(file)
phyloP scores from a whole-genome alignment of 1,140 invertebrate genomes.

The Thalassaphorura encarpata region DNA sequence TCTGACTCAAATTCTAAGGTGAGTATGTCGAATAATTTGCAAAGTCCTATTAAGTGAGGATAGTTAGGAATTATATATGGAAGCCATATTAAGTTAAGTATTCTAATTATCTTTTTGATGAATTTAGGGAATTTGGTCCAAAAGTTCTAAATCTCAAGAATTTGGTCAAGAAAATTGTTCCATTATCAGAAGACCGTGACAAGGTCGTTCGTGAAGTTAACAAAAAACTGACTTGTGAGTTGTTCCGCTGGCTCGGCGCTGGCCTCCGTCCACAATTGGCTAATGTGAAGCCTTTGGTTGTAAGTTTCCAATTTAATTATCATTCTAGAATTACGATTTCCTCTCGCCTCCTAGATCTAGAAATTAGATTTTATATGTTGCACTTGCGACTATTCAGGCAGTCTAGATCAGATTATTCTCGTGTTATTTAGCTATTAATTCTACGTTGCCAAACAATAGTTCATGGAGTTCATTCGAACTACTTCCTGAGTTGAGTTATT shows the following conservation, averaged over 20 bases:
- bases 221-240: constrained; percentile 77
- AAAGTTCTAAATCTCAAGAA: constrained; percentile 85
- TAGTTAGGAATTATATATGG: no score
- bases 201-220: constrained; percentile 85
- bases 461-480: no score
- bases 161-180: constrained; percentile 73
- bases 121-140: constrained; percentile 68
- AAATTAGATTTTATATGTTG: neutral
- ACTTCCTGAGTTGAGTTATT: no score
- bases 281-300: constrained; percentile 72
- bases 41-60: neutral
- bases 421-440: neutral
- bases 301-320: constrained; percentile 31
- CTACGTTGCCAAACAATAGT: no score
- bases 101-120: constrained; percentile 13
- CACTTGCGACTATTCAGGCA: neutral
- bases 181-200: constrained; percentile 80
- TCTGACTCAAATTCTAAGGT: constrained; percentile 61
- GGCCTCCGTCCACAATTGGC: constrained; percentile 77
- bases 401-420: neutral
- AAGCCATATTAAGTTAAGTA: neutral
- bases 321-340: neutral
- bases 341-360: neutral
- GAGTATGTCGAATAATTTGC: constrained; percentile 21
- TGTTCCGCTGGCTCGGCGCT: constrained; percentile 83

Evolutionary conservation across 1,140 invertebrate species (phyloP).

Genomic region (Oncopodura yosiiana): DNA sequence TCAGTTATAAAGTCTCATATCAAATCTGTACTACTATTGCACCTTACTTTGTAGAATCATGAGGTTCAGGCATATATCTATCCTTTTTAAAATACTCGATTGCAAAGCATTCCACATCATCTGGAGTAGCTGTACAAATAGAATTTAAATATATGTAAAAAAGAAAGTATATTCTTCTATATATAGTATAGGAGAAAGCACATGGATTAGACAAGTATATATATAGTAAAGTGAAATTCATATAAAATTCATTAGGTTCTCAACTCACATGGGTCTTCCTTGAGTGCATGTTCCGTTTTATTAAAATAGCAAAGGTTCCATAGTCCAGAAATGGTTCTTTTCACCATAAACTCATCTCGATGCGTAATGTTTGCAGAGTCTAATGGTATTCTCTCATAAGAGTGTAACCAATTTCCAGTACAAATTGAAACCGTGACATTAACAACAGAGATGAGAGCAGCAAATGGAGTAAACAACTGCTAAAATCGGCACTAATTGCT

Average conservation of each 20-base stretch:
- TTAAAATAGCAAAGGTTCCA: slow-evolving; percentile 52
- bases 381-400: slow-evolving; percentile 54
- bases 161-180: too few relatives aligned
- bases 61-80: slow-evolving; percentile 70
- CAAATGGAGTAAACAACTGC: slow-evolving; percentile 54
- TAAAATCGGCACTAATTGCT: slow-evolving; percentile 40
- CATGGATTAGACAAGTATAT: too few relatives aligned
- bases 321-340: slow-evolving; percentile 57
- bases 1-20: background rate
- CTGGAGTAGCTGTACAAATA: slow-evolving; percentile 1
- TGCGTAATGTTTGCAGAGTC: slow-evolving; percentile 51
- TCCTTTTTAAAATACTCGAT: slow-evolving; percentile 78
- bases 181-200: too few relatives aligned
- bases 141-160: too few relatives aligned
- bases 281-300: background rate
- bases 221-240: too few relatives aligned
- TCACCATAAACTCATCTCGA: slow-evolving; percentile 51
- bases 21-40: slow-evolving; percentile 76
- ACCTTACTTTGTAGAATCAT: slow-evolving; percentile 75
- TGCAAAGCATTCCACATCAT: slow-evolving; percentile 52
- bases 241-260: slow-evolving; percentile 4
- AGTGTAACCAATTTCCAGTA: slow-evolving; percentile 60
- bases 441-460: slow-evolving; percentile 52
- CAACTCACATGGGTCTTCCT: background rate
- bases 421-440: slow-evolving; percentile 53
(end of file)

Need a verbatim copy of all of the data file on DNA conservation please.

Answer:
phyloP scores from a whole-genome alignment of 1,140 invertebrate genomes.

The Thalassaphorura encarpata region DNA sequence TCTGACTCAAATTCTAAGGTGAGTATGTCGAATAATTTGCAAAGTCCTATTAAGTGAGGATAGTTAGGAATTATATATGGAAGCCATATTAAGTTAAGTATTCTAATTATCTTTTTGATGAATTTAGGGAATTTGGTCCAAAAGTTCTAAATCTCAAGAATTTGGTCAAGAAAATTGTTCCATTATCAGAAGACCGTGACAAGGTCGTTCGTGAAGTTAACAAAAAACTGACTTGTGAGTTGTTCCGCTGGCTCGGCGCTGGCCTCCGTCCACAATTGGCTAATGTGAAGCCTTTGGTTGTAAGTTTCCAATTTAATTATCATTCTAGAATTACGATTTCCTCTCGCCTCCTAGATCTAGAAATTAGATTTTATATGTTGCACTTGCGACTATTCAGGCAGTCTAGATCAGATTATTCTCGTGTTATTTAGCTATTAATTCTACGTTGCCAAACAATAGTTCATGGAGTTCATTCGAACTACTTCCTGAGTTGAGTTATT shows the following conservation, averaged over 20 bases:
- bases 221-240: constrained; percentile 77
- AAAGTTCTAAATCTCAAGAA: constrained; percentile 85
- TAGTTAGGAATTATATATGG: no score
- bases 201-220: constrained; percentile 85
- bases 461-480: no score
- bases 161-180: constrained; percentile 73
- bases 121-140: constrained; percentile 68
- AAATTAGATTTTATATGTTG: neutral
- ACTTCCTGAGTTGAGTTATT: no score
- bases 281-300: constrained; percentile 72
- bases 41-60: neutral
- bases 421-440: neutral
- bases 301-320: constrained; percentile 31
- CTACGTTGCCAAACAATAGT: no score
- bases 101-120: constrained; percentile 13
- CACTTGCGACTATTCAGGCA: neutral
- bases 181-200: constrained; percentile 80
- TCTGACTCAAATTCTAAGGT: constrained; percentile 61
- GGCCTCCGTCCACAATTGGC: constrained; percentile 77
- bases 401-420: neutral
- AAGCCATATTAAGTTAAGTA: neutral
- bases 321-340: neutral
- bases 341-360: neutral
- GAGTATGTCGAATAATTTGC: constrained; percentile 21
- TGTTCCGCTGGCTCGGCGCT: constrained; percentile 83

Evolutionary conservation across 1,140 invertebrate species (phyloP).

Genomic region (Oncopodura yosiiana): DNA sequence TCAGTTATAAAGTCTCATATCAAATCTGTACTACTATTGCACCTTACTTTGTAGAATCATGAGGTTCAGGCATATATCTATCCTTTTTAAAATACTCGATTGCAAAGCATTCCACATCATCTGGAGTAGCTGTACAAATAGAATTTAAATATATGTAAAAAAGAAAGTATATTCTTCTATATATAGTATAGGAGAAAGCACATGGATTAGACAAGTATATATATAGTAAAGTGAAATTCATATAAAATTCATTAGGTTCTCAACTCACATGGGTCTTCCTTGAGTGCATGTTCCGTTTTATTAAAATAGCAAAGGTTCCATAGTCCAGAAATGGTTCTTTTCACCATAAACTCATCTCGATGCGTAATGTTTGCAGAGTCTAATGGTATTCTCTCATAAGAGTGTAACCAATTTCCAGTACAAATTGAAACCGTGACATTAACAACAGAGATGAGAGCAGCAAATGGAGTAAACAACTGCTAAAATCGGCACTAATTGCT

Average conservation of each 20-base stretch:
- TTAAAATAGCAAAGGTTCCA: slow-evolving; percentile 52
- bases 381-400: slow-evolving; percentile 54
- bases 161-180: too few relatives aligned
- bases 61-80: slow-evolving; percentile 70
- CAAATGGAGTAAACAACTGC: slow-evolving; percentile 54
- TAAAATCGGCACTAATTGCT: slow-evolving; percentile 40
- CATGGATTAGACAAGTATAT: too few relatives aligned
- bases 321-340: slow-evolving; percentile 57
- bases 1-20: background rate
- CTGGAGTAGCTGTACAAATA: slow-evolving; percentile 1
- TGCGTAATGTTTGCAGAGTC: slow-evolving; percentile 51
- TCCTTTTTAAAATACTCGAT: slow-evolving; percentile 78
- bases 181-200: too few relatives aligned
- bases 141-160: too few relatives aligned
- bases 281-300: background rate
- bases 221-240: too few relatives aligned
- TCACCATAAACTCATCTCGA: slow-evolving; percentile 51
- bases 21-40: slow-evolving; percentile 76
- ACCTTACTTTGTAGAATCAT: slow-evolving; percentile 75
- TGCAAAGCATTCCACATCAT: slow-evolving; percentile 52
- bases 241-260: slow-evolving; percentile 4
- AGTGTAACCAATTTCCAGTA: slow-evolving; percentile 60
- bases 441-460: slow-evolving; percentile 52
- CAACTCACATGGGTCTTCCT: background rate
- bases 421-440: slow-evolving; percentile 53